Generate random JSON data from an AVRO schema using Java

Maarten Smeets 3

Recently I was designing an AVRO schema and wanted to test how data would look like which conformed to this schema. I developed some Java code to generate sample data. This of course also has uses in more elaborate tests which require generation of random events. Because AVRO is not that specific, this is mainly useful to get an idea of the structure of a JSON which conforms to the definition. Here I’ll describes a simple Java (17 but will also work on 11) based solution to do this.

AVRO schema to JSON data


You only need a single dependency outside the regular JDK. Below this dependency as a Maven pom.xml snippet;



In the resources folder of my project I’ve put a file file.avsc witch contained my AVRO schema;

   "type" : "record",
   "namespace" : "nl.amis.smeetsm.schema",
   "name" : "Employee",
   "fields" : [
      { "name" : "name" , "type" : "string" },
      { "name" : "age" , "type" : "int" }

To develop the schema I’ve used the Apache Avro IDL Schema Support plugin in IntelliJ IDEA. This makes it especially easy to find errors in the schema during development.


My (minimal) Java class to read the schema and generate random JSON which conforms to the schema;

import org.apache.avro.Schema;
import org.apache.avro.util.RandomData;

import java.util.Iterator;

public class AvroTest {
    public static void main(String [] args) throws IOException {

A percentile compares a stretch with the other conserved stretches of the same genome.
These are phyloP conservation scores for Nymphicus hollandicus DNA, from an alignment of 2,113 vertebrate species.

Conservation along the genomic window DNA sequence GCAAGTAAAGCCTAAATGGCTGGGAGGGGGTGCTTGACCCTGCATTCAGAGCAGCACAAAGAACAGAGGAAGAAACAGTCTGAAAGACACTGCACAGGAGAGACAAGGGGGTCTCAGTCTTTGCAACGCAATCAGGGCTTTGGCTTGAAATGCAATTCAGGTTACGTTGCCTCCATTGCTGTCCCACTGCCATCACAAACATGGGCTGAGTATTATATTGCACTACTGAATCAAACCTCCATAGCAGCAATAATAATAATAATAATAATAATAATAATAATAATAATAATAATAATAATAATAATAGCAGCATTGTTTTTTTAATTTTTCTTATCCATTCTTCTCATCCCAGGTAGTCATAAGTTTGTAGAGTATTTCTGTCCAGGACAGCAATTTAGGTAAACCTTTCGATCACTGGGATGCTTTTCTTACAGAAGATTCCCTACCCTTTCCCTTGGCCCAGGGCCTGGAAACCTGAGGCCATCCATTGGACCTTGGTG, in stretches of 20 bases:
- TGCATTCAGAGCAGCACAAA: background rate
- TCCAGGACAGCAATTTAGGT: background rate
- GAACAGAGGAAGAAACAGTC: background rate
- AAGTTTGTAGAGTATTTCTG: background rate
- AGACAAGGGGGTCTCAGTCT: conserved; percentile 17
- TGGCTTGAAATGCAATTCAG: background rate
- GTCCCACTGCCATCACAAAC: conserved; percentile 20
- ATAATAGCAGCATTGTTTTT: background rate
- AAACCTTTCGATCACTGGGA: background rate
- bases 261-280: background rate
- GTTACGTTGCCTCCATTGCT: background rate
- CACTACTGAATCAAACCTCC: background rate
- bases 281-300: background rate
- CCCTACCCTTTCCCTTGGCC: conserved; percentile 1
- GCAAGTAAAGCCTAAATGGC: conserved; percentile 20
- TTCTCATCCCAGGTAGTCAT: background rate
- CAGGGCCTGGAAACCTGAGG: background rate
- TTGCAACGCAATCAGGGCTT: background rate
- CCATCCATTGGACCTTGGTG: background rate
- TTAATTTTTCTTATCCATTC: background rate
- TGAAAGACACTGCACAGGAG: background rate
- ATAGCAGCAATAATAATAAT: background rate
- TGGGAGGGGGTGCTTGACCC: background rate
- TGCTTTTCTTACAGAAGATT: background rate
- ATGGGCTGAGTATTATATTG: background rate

AvroTest me = new AvroTest();
        ClassLoader classLoader = me.getClass().getClassLoader();
        InputStream is = classLoader.getResourceAsStream("file.avsc");
        Schema schema = new Schema.Parser().parse(is);
        Iterator<Object> it = new RandomData(schema, 1).iterator();

The code is self-explanatory. It is easy to generate more random data this way for use in tests.


When I run my Java class, it will generate output like;

{"name": "cenmfi", "age": -746903563}


AVRO schema are limited in how strict they can be. They are not specific like for example JSON Schema. It is for example not easy (or even possible?) using AVRO to limit an int type to a certain min and max value or to limit a text field to a regular expression. AVRO schema are mostly used to help encode JSON messages going over Kafka streams (mostly from Java) and to allow some minimal validation. Because AVRO is not that specific, it is relatively easy to generate random data which conforms to the schema. It is however not easy to only generate messages which make sense (notice the “age” field in my example). If this is a requirement, you might be better off using JSON Schema or Protobuf for JSON serialization/deserialization on Kafka since it allows for more specific validation and code generation. The Confluent platform supports all three options (here) and there are serializers/deserializers available for at least Java, .NET and Python (see here).

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